Found it!
Admin > Appearance > Themes > Configure Theme > Analytics > Enter Google Analytics Web Property ID (example: UA-1234567-89, you do not copy and past the code as suggested on the google analytics website)

Hi Erin! Just piggybacking on Logan’s question re: Google’s changes re: no longer processing data for the older style of mobile apps reporting. Our project just had a brief note in a local paper (in late November) and when I checked the analytics I was able to see a clear spike in web traffic, but I wasn’t able to see any mobile app traffic data (I’ve set up the filter to differentiate data as per the instructions above). I guess I’m just concerned that the filter will no longer display mobile data post-10/31/19.

I’ve looked into setting up the Analytics via the new mobile+app configuration recommended by Google, but the App Analytics side of things (specifically, to set up data streams for iOS and Android) seems to require adding files to the App file directories.

So I guess I’m just wondering if you think the lack of App analytics is due to user error on my part (in terms of setting up the filters) or if Google’s new approach to analytics may impact access to app data.

Hi @jimmcg, because we render the app in a native “webview” in both iOS and Android, we can actually just use the standard web analytics tracking tools, rather than the more specialized app tracking tools. I’ve verified that your website and app are using the same tracking code, so it’s likely that the data is being collected for both, but your filters are just not configured correctly.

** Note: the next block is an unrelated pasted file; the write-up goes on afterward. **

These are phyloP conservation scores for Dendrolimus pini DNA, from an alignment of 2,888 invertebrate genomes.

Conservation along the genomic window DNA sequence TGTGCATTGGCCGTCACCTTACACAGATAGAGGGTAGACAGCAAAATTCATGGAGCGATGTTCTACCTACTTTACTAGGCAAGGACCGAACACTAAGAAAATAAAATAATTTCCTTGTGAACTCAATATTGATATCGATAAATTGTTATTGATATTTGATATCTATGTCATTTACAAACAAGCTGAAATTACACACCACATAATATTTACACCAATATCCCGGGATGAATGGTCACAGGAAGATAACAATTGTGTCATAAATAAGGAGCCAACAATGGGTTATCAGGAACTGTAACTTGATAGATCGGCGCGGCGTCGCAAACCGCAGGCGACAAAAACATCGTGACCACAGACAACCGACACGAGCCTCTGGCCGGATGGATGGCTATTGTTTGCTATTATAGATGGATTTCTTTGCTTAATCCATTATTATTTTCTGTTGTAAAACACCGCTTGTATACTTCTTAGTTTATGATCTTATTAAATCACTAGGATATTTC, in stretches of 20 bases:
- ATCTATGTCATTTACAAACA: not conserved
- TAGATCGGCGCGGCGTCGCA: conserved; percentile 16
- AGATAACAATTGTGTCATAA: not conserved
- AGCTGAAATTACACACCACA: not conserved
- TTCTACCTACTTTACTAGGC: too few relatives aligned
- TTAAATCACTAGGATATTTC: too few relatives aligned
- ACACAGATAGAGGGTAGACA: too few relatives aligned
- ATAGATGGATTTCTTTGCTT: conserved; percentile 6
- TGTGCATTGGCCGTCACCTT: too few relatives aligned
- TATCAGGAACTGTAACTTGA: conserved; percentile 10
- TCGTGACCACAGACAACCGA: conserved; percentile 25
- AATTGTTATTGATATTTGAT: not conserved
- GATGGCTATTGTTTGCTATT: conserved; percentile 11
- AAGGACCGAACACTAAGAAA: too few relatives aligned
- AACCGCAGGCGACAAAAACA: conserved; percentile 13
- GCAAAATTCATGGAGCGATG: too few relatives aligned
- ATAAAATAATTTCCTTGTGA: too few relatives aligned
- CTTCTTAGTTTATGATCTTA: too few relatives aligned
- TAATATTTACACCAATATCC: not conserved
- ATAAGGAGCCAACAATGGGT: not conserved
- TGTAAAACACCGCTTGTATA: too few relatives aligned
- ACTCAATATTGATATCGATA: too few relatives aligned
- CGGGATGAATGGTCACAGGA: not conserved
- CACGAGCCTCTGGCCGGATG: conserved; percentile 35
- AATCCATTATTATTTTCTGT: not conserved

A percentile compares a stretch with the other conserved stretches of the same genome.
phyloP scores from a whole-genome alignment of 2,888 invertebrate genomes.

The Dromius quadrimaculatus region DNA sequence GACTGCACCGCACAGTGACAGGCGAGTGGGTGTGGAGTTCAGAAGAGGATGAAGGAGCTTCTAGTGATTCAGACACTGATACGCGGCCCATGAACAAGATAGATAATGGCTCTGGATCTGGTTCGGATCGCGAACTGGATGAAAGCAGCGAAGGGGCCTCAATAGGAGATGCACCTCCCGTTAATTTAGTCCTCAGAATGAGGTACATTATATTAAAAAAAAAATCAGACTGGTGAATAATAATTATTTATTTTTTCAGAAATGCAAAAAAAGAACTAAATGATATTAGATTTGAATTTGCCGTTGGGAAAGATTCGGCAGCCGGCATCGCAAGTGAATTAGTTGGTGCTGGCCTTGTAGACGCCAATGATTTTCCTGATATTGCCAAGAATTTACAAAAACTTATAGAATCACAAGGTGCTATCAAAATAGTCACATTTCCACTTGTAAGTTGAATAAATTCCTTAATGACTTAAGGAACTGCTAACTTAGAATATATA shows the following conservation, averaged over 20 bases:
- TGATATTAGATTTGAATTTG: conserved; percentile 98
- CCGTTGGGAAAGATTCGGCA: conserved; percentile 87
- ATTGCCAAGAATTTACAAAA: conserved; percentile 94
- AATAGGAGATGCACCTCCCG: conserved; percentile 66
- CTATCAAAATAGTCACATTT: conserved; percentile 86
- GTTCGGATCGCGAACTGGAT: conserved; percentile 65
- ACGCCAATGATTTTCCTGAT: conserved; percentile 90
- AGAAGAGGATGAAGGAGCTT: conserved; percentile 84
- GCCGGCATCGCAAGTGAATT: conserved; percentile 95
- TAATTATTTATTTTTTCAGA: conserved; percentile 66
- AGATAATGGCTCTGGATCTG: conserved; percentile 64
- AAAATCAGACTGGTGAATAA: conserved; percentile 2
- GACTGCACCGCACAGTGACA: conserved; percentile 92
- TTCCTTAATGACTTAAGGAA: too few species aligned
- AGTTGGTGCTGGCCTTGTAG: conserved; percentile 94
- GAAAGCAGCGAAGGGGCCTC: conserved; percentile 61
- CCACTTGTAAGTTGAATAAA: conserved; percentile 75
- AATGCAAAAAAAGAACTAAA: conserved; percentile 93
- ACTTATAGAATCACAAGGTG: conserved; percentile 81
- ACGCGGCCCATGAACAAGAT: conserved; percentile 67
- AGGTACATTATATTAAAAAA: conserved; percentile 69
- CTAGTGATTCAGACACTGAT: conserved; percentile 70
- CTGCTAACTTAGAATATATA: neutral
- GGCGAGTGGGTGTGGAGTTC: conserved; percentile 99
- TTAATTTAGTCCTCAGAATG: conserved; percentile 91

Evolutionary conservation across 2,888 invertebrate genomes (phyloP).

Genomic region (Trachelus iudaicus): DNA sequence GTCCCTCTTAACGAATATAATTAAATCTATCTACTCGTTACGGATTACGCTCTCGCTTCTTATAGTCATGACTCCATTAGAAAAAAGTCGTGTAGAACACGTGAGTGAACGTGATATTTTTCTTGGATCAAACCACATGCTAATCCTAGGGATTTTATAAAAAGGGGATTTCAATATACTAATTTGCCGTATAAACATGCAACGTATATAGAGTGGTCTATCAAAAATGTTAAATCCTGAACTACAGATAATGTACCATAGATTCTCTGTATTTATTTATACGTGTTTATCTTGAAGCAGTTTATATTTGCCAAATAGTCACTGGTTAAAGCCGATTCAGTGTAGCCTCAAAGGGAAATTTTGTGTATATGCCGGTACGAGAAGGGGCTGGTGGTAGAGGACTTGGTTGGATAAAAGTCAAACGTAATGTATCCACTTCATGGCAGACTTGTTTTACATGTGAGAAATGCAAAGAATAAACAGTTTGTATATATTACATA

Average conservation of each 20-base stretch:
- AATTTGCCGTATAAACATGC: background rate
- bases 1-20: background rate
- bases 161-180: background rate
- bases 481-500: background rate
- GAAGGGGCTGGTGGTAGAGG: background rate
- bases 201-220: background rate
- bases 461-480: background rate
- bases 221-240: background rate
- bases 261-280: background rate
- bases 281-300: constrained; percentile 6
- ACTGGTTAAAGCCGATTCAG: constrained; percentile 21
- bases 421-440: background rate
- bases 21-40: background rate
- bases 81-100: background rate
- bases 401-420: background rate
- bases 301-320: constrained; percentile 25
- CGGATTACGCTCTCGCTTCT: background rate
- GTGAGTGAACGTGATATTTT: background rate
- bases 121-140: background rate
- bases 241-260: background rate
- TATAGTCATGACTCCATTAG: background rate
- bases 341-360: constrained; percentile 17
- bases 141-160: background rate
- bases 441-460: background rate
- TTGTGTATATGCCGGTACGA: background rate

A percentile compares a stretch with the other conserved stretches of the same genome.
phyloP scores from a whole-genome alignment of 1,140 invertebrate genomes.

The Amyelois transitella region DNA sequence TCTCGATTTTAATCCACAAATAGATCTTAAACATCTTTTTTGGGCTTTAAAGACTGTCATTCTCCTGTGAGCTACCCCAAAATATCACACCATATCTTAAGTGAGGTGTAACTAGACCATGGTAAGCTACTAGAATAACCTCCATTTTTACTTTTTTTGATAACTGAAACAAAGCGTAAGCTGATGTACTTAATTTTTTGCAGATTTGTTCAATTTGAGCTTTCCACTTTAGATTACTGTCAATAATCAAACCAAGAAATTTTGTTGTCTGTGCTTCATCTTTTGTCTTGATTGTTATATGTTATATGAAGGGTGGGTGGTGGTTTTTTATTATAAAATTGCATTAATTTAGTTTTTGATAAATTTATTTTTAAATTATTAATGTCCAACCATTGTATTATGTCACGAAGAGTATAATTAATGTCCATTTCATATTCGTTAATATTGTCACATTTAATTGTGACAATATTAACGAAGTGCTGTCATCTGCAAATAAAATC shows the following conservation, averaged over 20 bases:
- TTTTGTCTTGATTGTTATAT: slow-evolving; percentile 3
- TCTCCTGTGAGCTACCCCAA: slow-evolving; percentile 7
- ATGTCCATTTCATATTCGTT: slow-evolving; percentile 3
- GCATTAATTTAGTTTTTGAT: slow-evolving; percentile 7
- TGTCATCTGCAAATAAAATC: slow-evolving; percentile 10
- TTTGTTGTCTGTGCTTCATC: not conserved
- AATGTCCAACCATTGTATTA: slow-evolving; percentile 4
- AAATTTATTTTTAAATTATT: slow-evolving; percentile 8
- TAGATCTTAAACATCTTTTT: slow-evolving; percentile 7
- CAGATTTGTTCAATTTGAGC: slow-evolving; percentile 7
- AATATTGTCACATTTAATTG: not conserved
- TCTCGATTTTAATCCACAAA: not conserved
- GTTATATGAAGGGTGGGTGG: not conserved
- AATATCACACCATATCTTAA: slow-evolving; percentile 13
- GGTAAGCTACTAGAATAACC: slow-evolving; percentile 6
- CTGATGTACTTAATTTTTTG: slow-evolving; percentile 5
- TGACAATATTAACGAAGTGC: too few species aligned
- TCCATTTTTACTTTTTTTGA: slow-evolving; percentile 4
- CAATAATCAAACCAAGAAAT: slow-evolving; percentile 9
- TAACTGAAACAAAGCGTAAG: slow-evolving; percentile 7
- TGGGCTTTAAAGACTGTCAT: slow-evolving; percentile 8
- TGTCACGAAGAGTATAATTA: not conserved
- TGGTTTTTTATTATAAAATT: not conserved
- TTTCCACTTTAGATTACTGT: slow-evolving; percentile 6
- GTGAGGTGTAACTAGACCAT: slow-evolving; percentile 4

Be sure you’ve created two “views” (e.g. “all website data” and “all app data”). Then for each, create a “filter” (e.g. “exclude application yes” and “exclude application no”). Once you do that, you should be able to switch between “all website data” and “all app data” to see respective usage details. Below are my settings from one of our projects.

:point_down: Exclude app data in the web view :point_down:

:point_down: Exclude non-app data in the app view :point_down:

If this is what you already have, be sure to switch between views. Because mobile app data is filtered out of the web view, it won’t appear there (though mobile web browser usage will).

PS: I think there’s a bug in the Google Analytics website that can cause you to accidentally add/edit a filter for the wrong view. If you’re on the filter settings for one view and then change views, the filter for the previous view will still be displayed. Switch to another section (e.g. content grouping) and then go back to filters to refresh the displayed settings. This may or may not be necessary, but it was happening to me. Giving your filters unique names will help if you’re experiencing this bug.

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Awesome: thanks so much for this fast and detailed response, @ebell! I’ll redo the filtering but this all seems straightforward. And thanks for clarifying why sticking with the standard analytics is fine!